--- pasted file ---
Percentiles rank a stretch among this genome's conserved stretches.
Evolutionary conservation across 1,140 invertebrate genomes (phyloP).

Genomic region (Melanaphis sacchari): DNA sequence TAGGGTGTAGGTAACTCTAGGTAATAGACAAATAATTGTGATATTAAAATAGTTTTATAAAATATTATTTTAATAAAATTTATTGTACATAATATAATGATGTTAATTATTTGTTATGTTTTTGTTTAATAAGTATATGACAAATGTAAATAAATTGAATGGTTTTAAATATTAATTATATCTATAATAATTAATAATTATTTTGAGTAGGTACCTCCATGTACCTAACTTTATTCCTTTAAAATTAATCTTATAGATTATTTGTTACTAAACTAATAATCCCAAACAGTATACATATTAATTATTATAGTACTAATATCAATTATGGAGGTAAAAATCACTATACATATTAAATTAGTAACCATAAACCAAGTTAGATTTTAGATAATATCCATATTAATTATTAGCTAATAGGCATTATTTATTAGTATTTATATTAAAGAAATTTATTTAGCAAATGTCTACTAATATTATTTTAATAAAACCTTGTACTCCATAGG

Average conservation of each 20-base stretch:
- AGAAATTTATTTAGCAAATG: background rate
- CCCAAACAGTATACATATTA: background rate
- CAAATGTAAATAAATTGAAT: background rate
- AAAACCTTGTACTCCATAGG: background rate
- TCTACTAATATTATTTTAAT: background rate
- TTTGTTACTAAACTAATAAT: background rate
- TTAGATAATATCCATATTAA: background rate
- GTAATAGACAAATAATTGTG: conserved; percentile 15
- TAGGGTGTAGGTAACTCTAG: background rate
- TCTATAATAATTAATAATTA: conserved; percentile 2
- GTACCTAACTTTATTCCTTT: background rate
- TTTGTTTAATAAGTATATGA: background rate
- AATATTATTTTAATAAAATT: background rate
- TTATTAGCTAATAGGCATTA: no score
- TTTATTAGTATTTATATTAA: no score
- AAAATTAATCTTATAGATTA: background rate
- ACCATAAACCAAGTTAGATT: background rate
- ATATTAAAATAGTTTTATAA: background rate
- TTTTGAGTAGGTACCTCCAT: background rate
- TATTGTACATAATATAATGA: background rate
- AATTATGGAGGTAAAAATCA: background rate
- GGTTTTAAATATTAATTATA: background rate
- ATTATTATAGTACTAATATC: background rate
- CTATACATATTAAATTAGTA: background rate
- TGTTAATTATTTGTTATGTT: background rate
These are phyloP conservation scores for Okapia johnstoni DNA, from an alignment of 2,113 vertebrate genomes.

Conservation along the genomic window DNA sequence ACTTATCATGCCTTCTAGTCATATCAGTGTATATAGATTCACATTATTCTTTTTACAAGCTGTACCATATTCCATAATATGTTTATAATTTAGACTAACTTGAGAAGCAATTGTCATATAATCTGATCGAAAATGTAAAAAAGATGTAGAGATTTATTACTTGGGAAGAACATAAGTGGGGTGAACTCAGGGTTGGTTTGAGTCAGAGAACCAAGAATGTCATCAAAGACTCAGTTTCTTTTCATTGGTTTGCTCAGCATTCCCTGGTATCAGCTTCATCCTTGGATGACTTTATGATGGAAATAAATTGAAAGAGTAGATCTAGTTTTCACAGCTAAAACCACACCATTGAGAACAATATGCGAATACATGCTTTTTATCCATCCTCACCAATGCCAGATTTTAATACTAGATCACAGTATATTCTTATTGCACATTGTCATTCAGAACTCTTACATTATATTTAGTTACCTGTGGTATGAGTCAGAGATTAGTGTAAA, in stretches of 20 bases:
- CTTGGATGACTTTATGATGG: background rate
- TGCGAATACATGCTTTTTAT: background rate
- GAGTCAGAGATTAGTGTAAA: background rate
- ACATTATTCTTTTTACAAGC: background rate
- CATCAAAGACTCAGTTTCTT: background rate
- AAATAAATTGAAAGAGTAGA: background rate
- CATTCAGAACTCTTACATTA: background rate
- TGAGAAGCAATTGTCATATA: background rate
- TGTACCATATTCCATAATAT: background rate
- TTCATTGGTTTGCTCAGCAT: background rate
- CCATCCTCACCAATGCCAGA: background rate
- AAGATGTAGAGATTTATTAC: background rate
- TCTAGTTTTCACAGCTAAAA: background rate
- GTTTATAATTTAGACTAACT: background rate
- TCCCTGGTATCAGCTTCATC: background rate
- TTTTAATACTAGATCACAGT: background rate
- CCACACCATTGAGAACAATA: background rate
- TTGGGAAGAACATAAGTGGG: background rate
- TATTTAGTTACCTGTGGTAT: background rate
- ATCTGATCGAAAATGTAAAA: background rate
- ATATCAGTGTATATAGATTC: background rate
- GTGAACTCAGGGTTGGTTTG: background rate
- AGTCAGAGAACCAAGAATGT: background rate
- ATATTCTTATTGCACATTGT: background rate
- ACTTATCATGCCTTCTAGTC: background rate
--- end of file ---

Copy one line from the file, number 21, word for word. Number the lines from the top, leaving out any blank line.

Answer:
- ACCATAAACCAAGTTAGATT: background rate